What would I change?
by Julia Nolan
I wouldn’t have stopped writing.
Let me provide necessary context. From eighteen to twenty-four, I was convinced that I was meant to be a writer. Although I had a very sensible engineering degree and a good job in my field, I also had literary aspirations. To achieve them, I set some goals. I’d write for an hour a day, then submit my stories. I figured success was soon to follow.
The hour a day soon became an hour a few times a week. My goal to receive feedback was stymied by my conviction that critiquers “didn’t get it”. And the vast majority of my submissions came back with form rejections. So after six years, I gave up. I still hadn’t done more than publish in a few token paying markets. The evidence was clear; I was a terrible writer. Deciding this was not easy for me, I abandoned all aspirations for nearly a decade, before I started writing again with a more mature perspective.
And what perspective was this? Mostly the realization that I’d been lazy. I had assumed since I was reading at three and writing at five, the first time I tried my hand at fiction writing, I’d be genius. What I hadn’t taken into account was that I’d thrown myself into an incredibly competitive field without any practice or training. (Consider what would happen if I had decided to perform open heart surgery despite my lack of a medical background. After all, I’d been studying science all my life, and had even completed a high school biology class. Surely open heart surgery isn’t that much more difficult…it sounds ridiculous when put that way, and yet a similar arrogance infected me.)
The second time around, I looked at things differently. I sought critique, even when it hurt, from writers whose work I respected. I read short stories and novels with a critical eye, trying to figure out what made them worthy of publication. I gave critiques, hoping to improve my own ability to judge good from bad. Eventually I applied for (and received), a position at Allegory which allowed me to get a feel for what it is like to read hundreds of submissions and accept only a very few. In short, I learned patience and humility.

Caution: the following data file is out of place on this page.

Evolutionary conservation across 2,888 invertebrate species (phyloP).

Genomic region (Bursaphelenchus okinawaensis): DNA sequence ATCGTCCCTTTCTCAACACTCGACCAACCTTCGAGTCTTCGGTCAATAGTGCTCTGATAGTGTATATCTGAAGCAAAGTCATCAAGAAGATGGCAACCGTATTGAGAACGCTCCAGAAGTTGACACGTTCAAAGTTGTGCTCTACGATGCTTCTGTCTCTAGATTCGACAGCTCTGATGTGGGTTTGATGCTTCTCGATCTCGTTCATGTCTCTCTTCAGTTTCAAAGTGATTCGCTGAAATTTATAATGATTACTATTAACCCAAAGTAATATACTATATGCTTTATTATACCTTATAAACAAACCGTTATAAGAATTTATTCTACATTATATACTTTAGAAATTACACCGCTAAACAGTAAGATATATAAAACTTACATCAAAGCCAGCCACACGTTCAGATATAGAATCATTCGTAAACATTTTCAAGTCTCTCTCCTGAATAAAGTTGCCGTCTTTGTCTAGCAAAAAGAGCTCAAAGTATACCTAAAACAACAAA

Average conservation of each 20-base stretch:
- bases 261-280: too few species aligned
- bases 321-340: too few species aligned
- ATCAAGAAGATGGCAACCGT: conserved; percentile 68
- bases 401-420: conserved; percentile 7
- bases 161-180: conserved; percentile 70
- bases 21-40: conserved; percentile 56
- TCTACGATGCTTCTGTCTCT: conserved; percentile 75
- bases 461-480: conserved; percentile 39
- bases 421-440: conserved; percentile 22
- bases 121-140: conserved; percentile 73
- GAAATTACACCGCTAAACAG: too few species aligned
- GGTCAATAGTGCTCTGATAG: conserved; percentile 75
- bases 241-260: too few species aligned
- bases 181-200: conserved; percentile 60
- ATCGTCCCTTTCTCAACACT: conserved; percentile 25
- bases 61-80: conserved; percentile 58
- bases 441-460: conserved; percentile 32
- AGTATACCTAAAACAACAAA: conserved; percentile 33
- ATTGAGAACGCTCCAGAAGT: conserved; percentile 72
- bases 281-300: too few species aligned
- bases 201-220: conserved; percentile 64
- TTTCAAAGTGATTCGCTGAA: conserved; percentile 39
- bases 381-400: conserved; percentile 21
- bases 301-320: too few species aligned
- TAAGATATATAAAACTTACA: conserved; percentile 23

By doing this, I improved.
Now I suspect I’ll never be Shakespeare or Stephen King (they’re both one of a kind). And I doubt I’ll ever be able to support myself by writing alone. (Fortunately, I like my day job.) But…I’ve gotten two stories accepted in publications I love and suspect that if I continue working more success will follow. Probably not as fast as I’d like, but there’s no hurry, either. If I continue to practice, I will continue to improve. And good publications buy good stories.
Why do I regret my earlier arrogance if it did no long lasting damage? Because if I had not wasted all those years, I’d be a decade ahead of where I am now. More importantly, writing has always been a source of pleasure. It helps to ground my thoughts, and to stretch my mind and imagination. Giving that up for nearly a decade because I thought I wasn’t “good” was a self-destructive act. If we only did the things we instantly excelled at, we’d do nothing.
Julia Nolan is a project manager of epic proportions. The other ways in which she wastes time include making elaborate costumes, dancing, singing, and playing with chemistry. She had work appear in Mars Dust and will have stories in Penumbra and Stupefying Stories. She also edits for the ezine, Allegory.